Finding the most effective way to manage incidents in your organization is dependent on two things: 1) The maturity of your product and, 2) the maturity of your incident management processes. Your ability to manage the entire incident life cycle depends on how reactive or proactive you’re able to be. DevOps fits into your organizational culture and incident response to improve overall incident management.
Many reactive teams are only able to manage the first three steps of the incident life cycle—detection, response, and remediation. But, implementing DevOps into your incident management can help you become more proactive. When the DevOps team collaborates from end-to-end, with improved visibility and system exposure, incidents are more easily remedied. Faster incident resolution allows developers to spend more time developing new features and building reliability into the system, not simply responding to issues.
A collaborative team can communicate about the best ways to detect pain points in the system. Once your team collaboratively identifies potential weaknesses or blind spots, they can implement monitoring tools and corresponding thresholds. Then, set and adjust alerting systems to notify on-call team members appropriately when they're experiencing ETL lag or a spike in CPU/disk usage, etc.
The key to detection is striking the balance between under-alerting and over-alerting. You want to avoid alert fatigue, but you don’t want to miss actionable incidents that may be hidden from your monitoring tools. Constant collaboration and continuous improvement by the DevOps team will allow you to keep iterating and optimizing your monitoring and alerting setup.
Normally, one single on-call person will acknowledge and initially respond to an incident. But, the on-call engineer may not always be the person with the knowledge to start fixing the problem. So, establishing a DevOps-based incident management solution will focus on the ability to route, escalate, and collaborate around issues. The on-call engineer can easily pull in teammates who need to be involved and prioritize the incident response quickly and easily.
The next level of incident response will add context to an alert when the on-call engineer receives it. That way, they can quickly and easily diagnose the problem, assess who needs to be involved, and escalate the issue appropriately. Being notified of a system alert with no context is only slightly better than not receiving an alert at all.
A DevOps team, with the proper tools and processes, can acknowledge an issue, re-route the problem based on contextual alerts, loop in the necessary people, and collaborate around the problem all in one place.
Now, the incidents actually need to get fixed. DevOps teams already have a leg up because they’ve had more exposure to code in production and should have improved awareness as to what the issue is. And, contextual alerts will help your teammates identify an issue more quickly. But, you also need to provide the team with the tools to quickly review logs, events, traces, and other applicable metrics.
Time-series databases, log analytics, and visualization tools can work together to give you deeper visibility into what might be going on. The collaborative DevOps team, because they’ve been maintaining and developing together, may also have more anecdotal knowledge around what might have happened.
Your incident management process will provide real-time collaboration options via SMS, phone, native chat, external chat applications, and a mobile app. This way, the full DevOps team can centralize information, collaborate around an issue in real-time, and provide data within the same centralized timeline.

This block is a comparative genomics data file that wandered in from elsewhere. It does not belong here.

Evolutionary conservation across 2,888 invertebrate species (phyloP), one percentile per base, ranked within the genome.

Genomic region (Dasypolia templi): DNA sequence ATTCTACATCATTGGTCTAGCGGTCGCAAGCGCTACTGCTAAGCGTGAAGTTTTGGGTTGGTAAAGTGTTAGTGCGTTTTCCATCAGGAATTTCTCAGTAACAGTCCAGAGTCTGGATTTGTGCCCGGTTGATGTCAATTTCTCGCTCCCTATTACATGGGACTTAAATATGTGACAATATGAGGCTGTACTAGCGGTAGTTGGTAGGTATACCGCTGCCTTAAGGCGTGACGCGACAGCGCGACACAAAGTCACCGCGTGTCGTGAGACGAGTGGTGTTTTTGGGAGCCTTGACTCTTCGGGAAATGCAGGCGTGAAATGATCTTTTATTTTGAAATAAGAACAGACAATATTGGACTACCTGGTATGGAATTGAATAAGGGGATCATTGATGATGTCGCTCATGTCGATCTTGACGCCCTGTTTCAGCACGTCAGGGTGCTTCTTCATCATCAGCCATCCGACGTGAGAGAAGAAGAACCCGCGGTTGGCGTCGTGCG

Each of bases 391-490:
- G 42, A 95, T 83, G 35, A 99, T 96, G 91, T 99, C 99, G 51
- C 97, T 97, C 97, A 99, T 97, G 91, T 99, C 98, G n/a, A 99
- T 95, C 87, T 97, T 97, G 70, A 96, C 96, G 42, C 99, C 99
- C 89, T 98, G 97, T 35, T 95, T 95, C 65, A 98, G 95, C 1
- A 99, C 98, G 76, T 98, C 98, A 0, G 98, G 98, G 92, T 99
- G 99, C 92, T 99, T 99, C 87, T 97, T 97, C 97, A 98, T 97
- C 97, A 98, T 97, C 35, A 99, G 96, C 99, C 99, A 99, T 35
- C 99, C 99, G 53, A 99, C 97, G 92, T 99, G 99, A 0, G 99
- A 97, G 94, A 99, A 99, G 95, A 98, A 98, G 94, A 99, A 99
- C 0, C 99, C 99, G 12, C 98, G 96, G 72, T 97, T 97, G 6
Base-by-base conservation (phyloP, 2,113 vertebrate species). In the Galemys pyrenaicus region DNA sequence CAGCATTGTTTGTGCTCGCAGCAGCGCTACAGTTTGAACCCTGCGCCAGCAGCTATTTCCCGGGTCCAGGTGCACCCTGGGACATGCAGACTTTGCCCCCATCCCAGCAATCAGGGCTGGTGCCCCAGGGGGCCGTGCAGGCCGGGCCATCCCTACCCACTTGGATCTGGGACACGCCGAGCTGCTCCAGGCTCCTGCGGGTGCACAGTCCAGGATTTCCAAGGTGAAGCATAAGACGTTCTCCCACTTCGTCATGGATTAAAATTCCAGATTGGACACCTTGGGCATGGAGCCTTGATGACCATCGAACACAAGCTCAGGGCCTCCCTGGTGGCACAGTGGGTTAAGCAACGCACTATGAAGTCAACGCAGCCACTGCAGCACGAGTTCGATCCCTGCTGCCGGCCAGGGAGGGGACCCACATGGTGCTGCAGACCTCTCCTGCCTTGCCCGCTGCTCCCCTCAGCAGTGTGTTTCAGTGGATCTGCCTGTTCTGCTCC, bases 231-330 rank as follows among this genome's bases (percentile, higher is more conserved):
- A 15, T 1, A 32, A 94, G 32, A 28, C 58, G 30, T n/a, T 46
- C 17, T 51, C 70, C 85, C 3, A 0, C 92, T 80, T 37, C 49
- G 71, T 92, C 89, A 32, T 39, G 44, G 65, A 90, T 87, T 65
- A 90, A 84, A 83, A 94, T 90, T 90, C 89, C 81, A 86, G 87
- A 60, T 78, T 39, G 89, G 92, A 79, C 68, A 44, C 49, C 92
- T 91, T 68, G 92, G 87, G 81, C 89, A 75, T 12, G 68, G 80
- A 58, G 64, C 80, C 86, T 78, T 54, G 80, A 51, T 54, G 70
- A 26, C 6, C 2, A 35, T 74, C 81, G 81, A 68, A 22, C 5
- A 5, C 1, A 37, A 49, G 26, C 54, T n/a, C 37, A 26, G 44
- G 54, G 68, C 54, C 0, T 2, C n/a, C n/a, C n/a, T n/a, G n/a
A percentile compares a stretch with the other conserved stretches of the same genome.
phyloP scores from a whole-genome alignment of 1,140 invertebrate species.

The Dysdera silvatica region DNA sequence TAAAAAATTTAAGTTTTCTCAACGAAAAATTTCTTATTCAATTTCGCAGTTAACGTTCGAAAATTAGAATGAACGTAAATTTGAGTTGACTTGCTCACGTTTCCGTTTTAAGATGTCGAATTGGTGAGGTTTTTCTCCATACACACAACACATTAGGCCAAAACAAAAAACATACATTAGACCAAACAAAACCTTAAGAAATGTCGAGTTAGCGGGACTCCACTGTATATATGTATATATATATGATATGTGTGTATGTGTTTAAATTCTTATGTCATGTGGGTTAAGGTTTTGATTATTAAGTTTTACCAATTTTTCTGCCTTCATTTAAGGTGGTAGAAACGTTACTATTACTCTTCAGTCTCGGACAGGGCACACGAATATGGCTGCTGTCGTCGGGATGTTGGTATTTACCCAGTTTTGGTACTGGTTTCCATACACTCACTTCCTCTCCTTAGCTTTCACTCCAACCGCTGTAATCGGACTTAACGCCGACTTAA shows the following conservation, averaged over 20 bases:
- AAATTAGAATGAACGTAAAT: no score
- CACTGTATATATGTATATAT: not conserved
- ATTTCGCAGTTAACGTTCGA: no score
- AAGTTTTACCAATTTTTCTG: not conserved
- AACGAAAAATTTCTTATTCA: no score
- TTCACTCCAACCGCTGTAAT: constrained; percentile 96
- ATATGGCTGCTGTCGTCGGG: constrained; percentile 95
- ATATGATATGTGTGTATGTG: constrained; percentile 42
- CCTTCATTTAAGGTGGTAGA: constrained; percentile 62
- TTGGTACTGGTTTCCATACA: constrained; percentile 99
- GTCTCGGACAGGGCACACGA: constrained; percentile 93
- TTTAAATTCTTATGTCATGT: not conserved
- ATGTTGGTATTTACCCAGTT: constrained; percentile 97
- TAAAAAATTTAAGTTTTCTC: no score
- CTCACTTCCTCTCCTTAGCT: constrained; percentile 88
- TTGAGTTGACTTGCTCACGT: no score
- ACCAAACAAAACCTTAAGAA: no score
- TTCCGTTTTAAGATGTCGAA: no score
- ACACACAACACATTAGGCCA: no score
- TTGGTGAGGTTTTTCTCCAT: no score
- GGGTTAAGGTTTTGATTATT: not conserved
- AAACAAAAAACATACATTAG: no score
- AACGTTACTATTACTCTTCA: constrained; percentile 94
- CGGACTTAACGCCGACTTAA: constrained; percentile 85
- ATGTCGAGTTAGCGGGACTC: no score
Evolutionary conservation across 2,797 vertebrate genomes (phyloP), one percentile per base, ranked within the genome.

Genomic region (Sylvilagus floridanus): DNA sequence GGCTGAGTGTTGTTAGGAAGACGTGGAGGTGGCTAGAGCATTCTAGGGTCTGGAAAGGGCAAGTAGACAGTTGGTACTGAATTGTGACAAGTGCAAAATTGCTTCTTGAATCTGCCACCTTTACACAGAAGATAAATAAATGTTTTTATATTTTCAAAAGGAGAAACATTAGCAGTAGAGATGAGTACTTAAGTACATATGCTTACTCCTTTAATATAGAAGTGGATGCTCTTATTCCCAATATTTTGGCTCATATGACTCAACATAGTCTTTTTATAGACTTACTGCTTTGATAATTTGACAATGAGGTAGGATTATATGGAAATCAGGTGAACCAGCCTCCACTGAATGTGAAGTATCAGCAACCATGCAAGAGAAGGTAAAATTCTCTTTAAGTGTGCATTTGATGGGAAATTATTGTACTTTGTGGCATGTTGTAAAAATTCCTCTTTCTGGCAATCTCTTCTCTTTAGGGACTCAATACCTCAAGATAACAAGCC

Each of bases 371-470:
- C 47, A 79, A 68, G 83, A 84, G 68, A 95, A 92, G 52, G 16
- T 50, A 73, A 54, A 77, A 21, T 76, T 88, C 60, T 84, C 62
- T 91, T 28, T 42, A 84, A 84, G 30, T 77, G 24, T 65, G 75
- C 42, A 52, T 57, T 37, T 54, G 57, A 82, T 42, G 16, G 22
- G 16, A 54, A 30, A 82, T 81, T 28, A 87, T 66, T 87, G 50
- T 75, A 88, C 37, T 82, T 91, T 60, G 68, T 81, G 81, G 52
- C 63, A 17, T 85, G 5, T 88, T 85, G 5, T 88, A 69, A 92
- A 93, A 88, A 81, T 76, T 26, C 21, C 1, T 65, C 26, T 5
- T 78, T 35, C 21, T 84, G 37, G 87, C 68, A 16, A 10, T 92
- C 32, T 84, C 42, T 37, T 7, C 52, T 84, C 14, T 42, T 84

Writing up a detailed post-incident review is a great place to start. Everyone on the DevOps team can chime in about what worked and what seemed difficult throughout the process. This opens up the floor to collaboration from multiple people from different areas of the organization (mobile, infrastructure, web client, middle-tier, data, etc.) and can bring weaknesses to light.
You can start measuring your preparedness from incident to incident. Ideally, your mean time to acknowledge and mean time to resolve an incident will continue to decline as you learn more about your system, tools, process, and people. And if it isn’t, you should be able to identify areas for improvement. Maybe you can optimize some alerts coming out of New Relic, or maybe you simply need to set up a monitor for a segment of your system that was previously unmonitored. The more you can get out of your post-incident review analysis, the better your future incident response and resolution will be.
By this stage in the incident life cycle, your whole team should be better prepared for an incident. You can set up runbooks or provide short triage instructions for a similar incident in case it happens again. The on-call engineer(s) and team members who were called in now have more exposure to the system or issue.
A DevOps culture improves cross-functional collaboration between steps one and four, leading to more confidence and readiness when future incidents occur. On the flip side, improved readiness makes everything easier from steps one through four. DevOps teams will continuously improve and work to shorten the incident life cycle each time by improving incident readiness.
DevOps gives team members early exposure to systems and makes it easier for them to fix problems when they arise. A collaborative DevOps team ensures a higher level of visibility and communication throughout the entire incident life cycle, from incident detection to incident analysis.
VictorOps incident management is purpose-built for DevOps teams looking to improve collaboration and reduce the time to acknowledge and resolve incidents. Sign up for a 14-day free trial to see for yourself how DevOps teams are centralizing incident management, improving visibility, and making on-call suck less.